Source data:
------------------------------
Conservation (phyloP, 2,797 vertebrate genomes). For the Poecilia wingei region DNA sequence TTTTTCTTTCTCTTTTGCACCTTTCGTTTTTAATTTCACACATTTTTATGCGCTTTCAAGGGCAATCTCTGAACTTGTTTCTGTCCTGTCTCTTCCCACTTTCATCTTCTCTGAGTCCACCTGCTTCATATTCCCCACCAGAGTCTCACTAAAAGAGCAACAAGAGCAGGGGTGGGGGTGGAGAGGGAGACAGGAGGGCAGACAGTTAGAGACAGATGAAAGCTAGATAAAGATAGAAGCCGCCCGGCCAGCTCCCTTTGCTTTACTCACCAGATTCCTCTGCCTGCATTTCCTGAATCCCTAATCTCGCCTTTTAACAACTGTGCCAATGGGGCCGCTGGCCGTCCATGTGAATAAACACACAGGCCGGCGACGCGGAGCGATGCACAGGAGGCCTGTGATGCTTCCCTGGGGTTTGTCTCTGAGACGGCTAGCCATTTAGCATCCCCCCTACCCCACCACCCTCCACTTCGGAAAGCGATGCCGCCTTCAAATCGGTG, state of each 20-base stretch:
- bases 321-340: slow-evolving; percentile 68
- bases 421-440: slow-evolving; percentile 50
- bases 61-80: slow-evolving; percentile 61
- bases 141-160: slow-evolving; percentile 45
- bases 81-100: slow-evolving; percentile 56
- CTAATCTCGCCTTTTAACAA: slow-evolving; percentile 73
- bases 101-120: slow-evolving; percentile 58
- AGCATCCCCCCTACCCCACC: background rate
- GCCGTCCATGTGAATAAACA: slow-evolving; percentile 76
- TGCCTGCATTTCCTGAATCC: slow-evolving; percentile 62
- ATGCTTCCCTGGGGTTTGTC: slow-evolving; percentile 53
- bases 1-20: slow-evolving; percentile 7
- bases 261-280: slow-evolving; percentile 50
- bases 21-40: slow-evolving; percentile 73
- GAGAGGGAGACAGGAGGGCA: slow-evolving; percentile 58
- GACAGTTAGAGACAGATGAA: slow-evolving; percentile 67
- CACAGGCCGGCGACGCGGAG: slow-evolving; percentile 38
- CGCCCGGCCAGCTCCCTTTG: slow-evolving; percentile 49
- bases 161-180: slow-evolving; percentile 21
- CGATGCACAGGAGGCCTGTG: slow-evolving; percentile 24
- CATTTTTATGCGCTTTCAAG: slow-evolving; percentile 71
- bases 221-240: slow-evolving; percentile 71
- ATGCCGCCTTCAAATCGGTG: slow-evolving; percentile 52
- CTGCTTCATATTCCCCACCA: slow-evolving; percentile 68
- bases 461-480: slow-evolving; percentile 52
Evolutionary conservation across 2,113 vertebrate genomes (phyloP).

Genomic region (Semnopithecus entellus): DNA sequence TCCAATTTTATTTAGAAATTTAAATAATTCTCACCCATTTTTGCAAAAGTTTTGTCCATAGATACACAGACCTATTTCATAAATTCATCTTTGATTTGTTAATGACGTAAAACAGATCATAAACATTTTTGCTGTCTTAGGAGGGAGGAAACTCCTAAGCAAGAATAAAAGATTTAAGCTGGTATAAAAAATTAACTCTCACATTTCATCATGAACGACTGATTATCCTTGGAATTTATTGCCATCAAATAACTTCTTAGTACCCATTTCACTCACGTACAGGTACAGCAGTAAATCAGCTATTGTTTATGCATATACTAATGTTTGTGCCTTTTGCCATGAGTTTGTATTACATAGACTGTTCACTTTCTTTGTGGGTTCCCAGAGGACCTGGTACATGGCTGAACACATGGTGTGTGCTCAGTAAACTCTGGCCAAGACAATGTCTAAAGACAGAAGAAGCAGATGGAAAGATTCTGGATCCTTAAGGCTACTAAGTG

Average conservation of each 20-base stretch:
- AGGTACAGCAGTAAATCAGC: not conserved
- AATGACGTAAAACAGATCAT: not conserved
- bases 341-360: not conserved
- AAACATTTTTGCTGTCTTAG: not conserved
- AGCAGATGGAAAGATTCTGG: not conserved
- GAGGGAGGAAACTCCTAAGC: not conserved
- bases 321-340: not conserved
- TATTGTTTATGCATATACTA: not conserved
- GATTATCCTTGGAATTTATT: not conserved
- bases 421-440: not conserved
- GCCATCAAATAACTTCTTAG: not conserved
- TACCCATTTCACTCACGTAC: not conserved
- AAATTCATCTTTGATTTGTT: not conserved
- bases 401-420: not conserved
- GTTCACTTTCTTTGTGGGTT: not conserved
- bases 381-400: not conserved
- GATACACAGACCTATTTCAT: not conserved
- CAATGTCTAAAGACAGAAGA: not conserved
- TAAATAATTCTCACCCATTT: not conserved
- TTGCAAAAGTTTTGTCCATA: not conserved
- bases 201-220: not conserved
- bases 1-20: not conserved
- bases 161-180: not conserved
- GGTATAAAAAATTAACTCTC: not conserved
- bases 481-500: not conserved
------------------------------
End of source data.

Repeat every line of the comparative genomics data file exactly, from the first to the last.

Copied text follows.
Conservation (phyloP, 2,797 vertebrate genomes). For the Poecilia wingei region DNA sequence TTTTTCTTTCTCTTTTGCACCTTTCGTTTTTAATTTCACACATTTTTATGCGCTTTCAAGGGCAATCTCTGAACTTGTTTCTGTCCTGTCTCTTCCCACTTTCATCTTCTCTGAGTCCACCTGCTTCATATTCCCCACCAGAGTCTCACTAAAAGAGCAACAAGAGCAGGGGTGGGGGTGGAGAGGGAGACAGGAGGGCAGACAGTTAGAGACAGATGAAAGCTAGATAAAGATAGAAGCCGCCCGGCCAGCTCCCTTTGCTTTACTCACCAGATTCCTCTGCCTGCATTTCCTGAATCCCTAATCTCGCCTTTTAACAACTGTGCCAATGGGGCCGCTGGCCGTCCATGTGAATAAACACACAGGCCGGCGACGCGGAGCGATGCACAGGAGGCCTGTGATGCTTCCCTGGGGTTTGTCTCTGAGACGGCTAGCCATTTAGCATCCCCCCTACCCCACCACCCTCCACTTCGGAAAGCGATGCCGCCTTCAAATCGGTG, state of each 20-base stretch:
- bases 321-340: slow-evolving; percentile 68
- bases 421-440: slow-evolving; percentile 50
- bases 61-80: slow-evolving; percentile 61
- bases 141-160: slow-evolving; percentile 45
- bases 81-100: slow-evolving; percentile 56
- CTAATCTCGCCTTTTAACAA: slow-evolving; percentile 73
- bases 101-120: slow-evolving; percentile 58
- AGCATCCCCCCTACCCCACC: background rate
- GCCGTCCATGTGAATAAACA: slow-evolving; percentile 76
- TGCCTGCATTTCCTGAATCC: slow-evolving; percentile 62
- ATGCTTCCCTGGGGTTTGTC: slow-evolving; percentile 53
- bases 1-20: slow-evolving; percentile 7
- bases 261-280: slow-evolving; percentile 50
- bases 21-40: slow-evolving; percentile 73
- GAGAGGGAGACAGGAGGGCA: slow-evolving; percentile 58
- GACAGTTAGAGACAGATGAA: slow-evolving; percentile 67
- CACAGGCCGGCGACGCGGAG: slow-evolving; percentile 38
- CGCCCGGCCAGCTCCCTTTG: slow-evolving; percentile 49
- bases 161-180: slow-evolving; percentile 21
- CGATGCACAGGAGGCCTGTG: slow-evolving; percentile 24
- CATTTTTATGCGCTTTCAAG: slow-evolving; percentile 71
- bases 221-240: slow-evolving; percentile 71
- ATGCCGCCTTCAAATCGGTG: slow-evolving; percentile 52
- CTGCTTCATATTCCCCACCA: slow-evolving; percentile 68
- bases 461-480: slow-evolving; percentile 52
Evolutionary conservation across 2,113 vertebrate genomes (phyloP).

Genomic region (Semnopithecus entellus): DNA sequence TCCAATTTTATTTAGAAATTTAAATAATTCTCACCCATTTTTGCAAAAGTTTTGTCCATAGATACACAGACCTATTTCATAAATTCATCTTTGATTTGTTAATGACGTAAAACAGATCATAAACATTTTTGCTGTCTTAGGAGGGAGGAAACTCCTAAGCAAGAATAAAAGATTTAAGCTGGTATAAAAAATTAACTCTCACATTTCATCATGAACGACTGATTATCCTTGGAATTTATTGCCATCAAATAACTTCTTAGTACCCATTTCACTCACGTACAGGTACAGCAGTAAATCAGCTATTGTTTATGCATATACTAATGTTTGTGCCTTTTGCCATGAGTTTGTATTACATAGACTGTTCACTTTCTTTGTGGGTTCCCAGAGGACCTGGTACATGGCTGAACACATGGTGTGTGCTCAGTAAACTCTGGCCAAGACAATGTCTAAAGACAGAAGAAGCAGATGGAAAGATTCTGGATCCTTAAGGCTACTAAGTG

Average conservation of each 20-base stretch:
- AGGTACAGCAGTAAATCAGC: not conserved
- AATGACGTAAAACAGATCAT: not conserved
- bases 341-360: not conserved
- AAACATTTTTGCTGTCTTAG: not conserved
- AGCAGATGGAAAGATTCTGG: not conserved
- GAGGGAGGAAACTCCTAAGC: not conserved
- bases 321-340: not conserved
- TATTGTTTATGCATATACTA: not conserved
- GATTATCCTTGGAATTTATT: not conserved
- bases 421-440: not conserved
- GCCATCAAATAACTTCTTAG: not conserved
- TACCCATTTCACTCACGTAC: not conserved
- AAATTCATCTTTGATTTGTT: not conserved
- bases 401-420: not conserved
- GTTCACTTTCTTTGTGGGTT: not conserved
- bases 381-400: not conserved
- GATACACAGACCTATTTCAT: not conserved
- CAATGTCTAAAGACAGAAGA: not conserved
- TAAATAATTCTCACCCATTT: not conserved
- TTGCAAAAGTTTTGTCCATA: not conserved
- bases 201-220: not conserved
- bases 1-20: not conserved
- bases 161-180: not conserved
- GGTATAAAAAATTAACTCTC: not conserved
- bases 481-500: not conserved